Renal tubular Arginase-2 participates in the formation of the corticomedullary urea gradient and attenuates kidney damage in ischemia-reperfusion injury in mice.
Arginase 2 (ARG2) is a mitochondrial enzyme that catalyzes hydrolysis of L-arginine into urea and L-ornithine. In the kidney, ARG2 is localized to the S3 segment of the proximal tubule. It has been shown that expression and activity of this enzyme are upregulated in a variety of renal pathologies, including ischemia-reperfusion (IR) injury. However, the (patho)physiological role of ARG2 in the renal tubule remains largely unknown.
We addressed this question in mice with conditional knockout of Arg2 in renal tubular cells (Arg2lox/lox /Pax8-rtTA/LC1 or, cKO mice).
We demonstrate that cKO mice exhibit impaired urea concentration and osmolality gradients along the corticomedullary axis. In a model of unilateral IR injury (UIRI) with an intact contralateral kidney, ischemia followed by 24 hours of reperfusion resulted in significantly more pronounced histological damage in ischemic kidneys from cKO mice compared to control and sham-operated mice. In parallel, UIRI-subjected cKO mice exhibited a broad range of renal functional abnormalities, including albuminuria and aminoaciduria. Fourteen days after UIRI, the cKO mice exhibited complex phenotype characterized by significantly lower body weight, increased plasma levels of early predictive markers of kidney disease progression (ADMA and SDMA), impaired mitochondrial function in the ischemic kidney but no difference in kidney fibrosis as compared to control mice.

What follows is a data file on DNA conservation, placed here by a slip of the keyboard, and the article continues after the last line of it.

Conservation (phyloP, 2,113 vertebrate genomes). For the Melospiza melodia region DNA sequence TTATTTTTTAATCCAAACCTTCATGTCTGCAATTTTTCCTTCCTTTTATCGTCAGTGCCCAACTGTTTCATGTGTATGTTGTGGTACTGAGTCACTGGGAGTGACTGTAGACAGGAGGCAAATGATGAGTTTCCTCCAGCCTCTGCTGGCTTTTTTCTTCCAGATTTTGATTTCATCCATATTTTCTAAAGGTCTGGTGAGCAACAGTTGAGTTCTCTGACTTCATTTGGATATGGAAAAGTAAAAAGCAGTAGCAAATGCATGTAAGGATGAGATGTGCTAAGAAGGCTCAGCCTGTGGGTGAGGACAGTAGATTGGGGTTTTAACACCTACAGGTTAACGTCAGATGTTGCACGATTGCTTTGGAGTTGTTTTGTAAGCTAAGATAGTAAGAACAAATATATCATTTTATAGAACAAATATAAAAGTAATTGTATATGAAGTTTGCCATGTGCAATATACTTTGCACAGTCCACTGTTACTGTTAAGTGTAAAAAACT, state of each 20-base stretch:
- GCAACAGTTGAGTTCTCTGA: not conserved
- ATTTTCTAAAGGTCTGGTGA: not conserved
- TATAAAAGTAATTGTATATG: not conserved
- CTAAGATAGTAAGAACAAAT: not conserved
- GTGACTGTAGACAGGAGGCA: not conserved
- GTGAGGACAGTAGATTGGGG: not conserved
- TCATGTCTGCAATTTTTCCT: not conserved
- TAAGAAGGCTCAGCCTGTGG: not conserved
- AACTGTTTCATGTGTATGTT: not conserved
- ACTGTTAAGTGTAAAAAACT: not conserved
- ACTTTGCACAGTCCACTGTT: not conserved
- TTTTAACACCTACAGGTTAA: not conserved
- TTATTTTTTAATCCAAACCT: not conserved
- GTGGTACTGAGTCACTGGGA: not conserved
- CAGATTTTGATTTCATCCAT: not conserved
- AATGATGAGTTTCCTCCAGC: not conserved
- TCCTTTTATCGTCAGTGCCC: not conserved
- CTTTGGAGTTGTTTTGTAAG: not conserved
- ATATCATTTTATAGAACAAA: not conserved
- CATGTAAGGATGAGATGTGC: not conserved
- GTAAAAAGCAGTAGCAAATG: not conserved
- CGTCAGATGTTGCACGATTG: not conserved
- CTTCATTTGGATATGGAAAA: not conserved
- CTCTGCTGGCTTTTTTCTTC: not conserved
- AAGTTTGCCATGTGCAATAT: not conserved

Collectively, these results establish the role of ARG2 in the formation of corticomedullary urea and osmolality gradients and suggest that this enzyme attenuates kidney damage in ischemia-reperfusion injury.
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arginase-2; arginine; kidney; kidney injury; proximal tubule; urea
- PMID: 32072766